Benedict XVI's Words at Human Rights Concert
"Build a World Where Every Human Being Feels Accepted"
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VATICAN CITY, DEC. 10, 2008 (Zenit.org).- Here is the address Benedict XVI gave today at a concert held in Paul VI hall to mark the 60th anniversary of the Universal Declaration of Human Rights.
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Illustrious Gentlemen and Kind Ladies,
Dear Brothers and Sisters!
I address my cordial greetings to the authorities present, in particular to the president of the Italian Republic, to the other Italian authorities, to the grand master of the Order of Malta and to all of you who took part in this evening's event dedicated to listening to classical music, interpreted by the Brandenburgisches Staatsorchester of Frankfurt, directed for the occasion by Maestro Mrs. Inma Shara. To her and to the musicians I wish to express the common appreciation for the talent and effectiveness with which they interpreted these thought-provoking musical passages.
I thank the Pontifical Council for Justice and Peace and the St. Matthew Foundation in Memory of Cardinal Francois Xavier Van Thuan for having promoted the concert, which was preceded by the commemorative ceremony for the 60th anniversary of the Universal Declaration of Human Rights, by the bestowal of the Cardinal Van Thuan prize on Mr. Cornelio Sommaruga, president of the International Committee of the Red Cross, and the awarding of the prizes "Solidarity and Development" to Father Pedro Opeka, missionary in Madagascar; Father Jose Raul Matte, missionary among lepers of Amazonia; to the recipients of the Gulunap Project, for the realization of a Faculty of Medicine in Northern Uganda; and to those responsible for the Village of the Ercolini project, for the integration of Rom infants and children in Rome.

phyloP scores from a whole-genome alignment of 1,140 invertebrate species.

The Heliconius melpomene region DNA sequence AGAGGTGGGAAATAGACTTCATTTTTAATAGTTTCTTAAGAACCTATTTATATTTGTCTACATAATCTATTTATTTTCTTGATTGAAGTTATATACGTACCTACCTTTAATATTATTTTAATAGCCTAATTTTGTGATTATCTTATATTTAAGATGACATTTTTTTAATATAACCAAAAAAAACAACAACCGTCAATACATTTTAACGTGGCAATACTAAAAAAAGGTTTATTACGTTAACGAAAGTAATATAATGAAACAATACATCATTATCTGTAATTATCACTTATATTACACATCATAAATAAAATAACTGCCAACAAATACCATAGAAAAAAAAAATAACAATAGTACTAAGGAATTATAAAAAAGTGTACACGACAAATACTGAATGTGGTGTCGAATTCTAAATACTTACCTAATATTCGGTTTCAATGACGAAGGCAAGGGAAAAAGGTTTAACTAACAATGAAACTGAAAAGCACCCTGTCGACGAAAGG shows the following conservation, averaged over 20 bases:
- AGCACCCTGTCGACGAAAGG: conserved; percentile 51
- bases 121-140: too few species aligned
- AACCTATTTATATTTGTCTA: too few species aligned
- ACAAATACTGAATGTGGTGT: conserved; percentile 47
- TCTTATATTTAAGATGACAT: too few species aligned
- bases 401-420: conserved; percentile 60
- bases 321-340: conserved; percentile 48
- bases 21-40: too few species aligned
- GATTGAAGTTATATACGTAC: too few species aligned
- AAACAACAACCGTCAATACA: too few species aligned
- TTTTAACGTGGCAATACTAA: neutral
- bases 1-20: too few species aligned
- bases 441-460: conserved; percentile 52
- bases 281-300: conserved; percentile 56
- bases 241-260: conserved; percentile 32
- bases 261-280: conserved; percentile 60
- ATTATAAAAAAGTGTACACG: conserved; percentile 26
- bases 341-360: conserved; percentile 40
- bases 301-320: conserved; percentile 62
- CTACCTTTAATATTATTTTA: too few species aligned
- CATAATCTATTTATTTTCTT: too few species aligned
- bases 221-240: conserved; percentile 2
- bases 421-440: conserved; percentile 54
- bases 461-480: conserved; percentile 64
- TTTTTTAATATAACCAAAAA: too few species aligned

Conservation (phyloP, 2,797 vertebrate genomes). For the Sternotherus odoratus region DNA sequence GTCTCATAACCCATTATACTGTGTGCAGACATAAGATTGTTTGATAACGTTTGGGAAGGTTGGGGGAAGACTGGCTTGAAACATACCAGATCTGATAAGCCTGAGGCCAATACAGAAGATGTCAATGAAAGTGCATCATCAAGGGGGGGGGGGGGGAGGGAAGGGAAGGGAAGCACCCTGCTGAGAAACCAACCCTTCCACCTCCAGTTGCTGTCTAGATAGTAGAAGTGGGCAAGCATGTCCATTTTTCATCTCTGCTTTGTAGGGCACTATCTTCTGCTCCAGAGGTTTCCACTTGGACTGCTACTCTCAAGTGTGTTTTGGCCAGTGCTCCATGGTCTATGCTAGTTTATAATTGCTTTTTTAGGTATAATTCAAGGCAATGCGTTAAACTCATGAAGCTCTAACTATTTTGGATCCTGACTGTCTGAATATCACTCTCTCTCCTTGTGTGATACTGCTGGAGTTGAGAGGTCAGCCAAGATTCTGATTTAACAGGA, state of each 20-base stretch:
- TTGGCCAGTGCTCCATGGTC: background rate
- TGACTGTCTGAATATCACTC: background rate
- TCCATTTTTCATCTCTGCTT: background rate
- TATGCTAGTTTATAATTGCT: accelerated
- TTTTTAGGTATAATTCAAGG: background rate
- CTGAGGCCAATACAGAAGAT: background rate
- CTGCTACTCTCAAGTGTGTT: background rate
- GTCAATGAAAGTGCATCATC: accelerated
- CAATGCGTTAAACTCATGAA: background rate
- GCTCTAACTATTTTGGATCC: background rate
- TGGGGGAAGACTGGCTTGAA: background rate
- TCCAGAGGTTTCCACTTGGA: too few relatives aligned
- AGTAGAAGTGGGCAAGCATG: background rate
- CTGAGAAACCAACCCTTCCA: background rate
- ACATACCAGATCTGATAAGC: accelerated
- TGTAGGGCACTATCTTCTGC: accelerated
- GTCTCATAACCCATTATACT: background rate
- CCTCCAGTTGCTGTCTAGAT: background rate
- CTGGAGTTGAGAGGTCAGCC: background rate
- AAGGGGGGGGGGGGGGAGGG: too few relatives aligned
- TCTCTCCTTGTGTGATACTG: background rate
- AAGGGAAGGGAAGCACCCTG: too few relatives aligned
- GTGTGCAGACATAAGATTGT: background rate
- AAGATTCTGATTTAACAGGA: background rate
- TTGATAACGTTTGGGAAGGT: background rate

My kind thoughts go also to all those who have collaborated in the realization of the concert and to RAI, which broadcast it, prolonging, so to speak, the "seat" of those who were unable to benefit from it.
Some 60 years ago, on Dec. 10, the U.N. General Assembly, meeting in Paris, adopted the Universal Declaration of Human Rights, which still today constitutes a very high point of reference in the intercultural dialogue on liberty and the rights of man. The dignity of every man, really guaranteed only when all his fundamental rights are recognized, protected and promoted. The Church has always confirmed that the fundamental rights, beyond the different formulations and the different weight they might carry in the realm of the different cultures, are a universal fact, because they are inscribed in the very nature of man. The natural law, written by God in the human conscience, is a common denominator for all men and for all peoples; a universal guide that all can know and on the basis of which all can understand one another. The rights of man are, therefore, ultimately founded in God the Creator, who has given each one the intelligence and freedom. If one ignores this solid ethical base, human rights remain fragile because deprived of a solid foundation.
The celebration of the 60th anniversary of the Declaration constitutes therefore an occasion to verify in what measure the ideals, accepted by the greater part of the community of Nations in 1948, are respected today in the different national legislations and, even more so, in the conscience of individuals and of the collectivity. Undoubtedly, a long road has already been traveled, but a long track remains to be completed: Hundreds of millions of our brothers and sisters still see their rights to life, liberty, and security threatened; the equality of all and the dignity of each is not always respected, while new barriers are raised for reasons linked to race, religion, political opinions or other convictions. The common effort to promote and better define the rights of man, therefore, does not cease, and the effort is intensified to guarantee this respect. I support these good wishes with the prayer that God, Father of all men, will enable us to build a world where every human being feels accepted with full dignity, and where relations between individuals and peoples are governed by respect, dialogue and solidarity. My Blessings for all.
[Translation by ZENIT]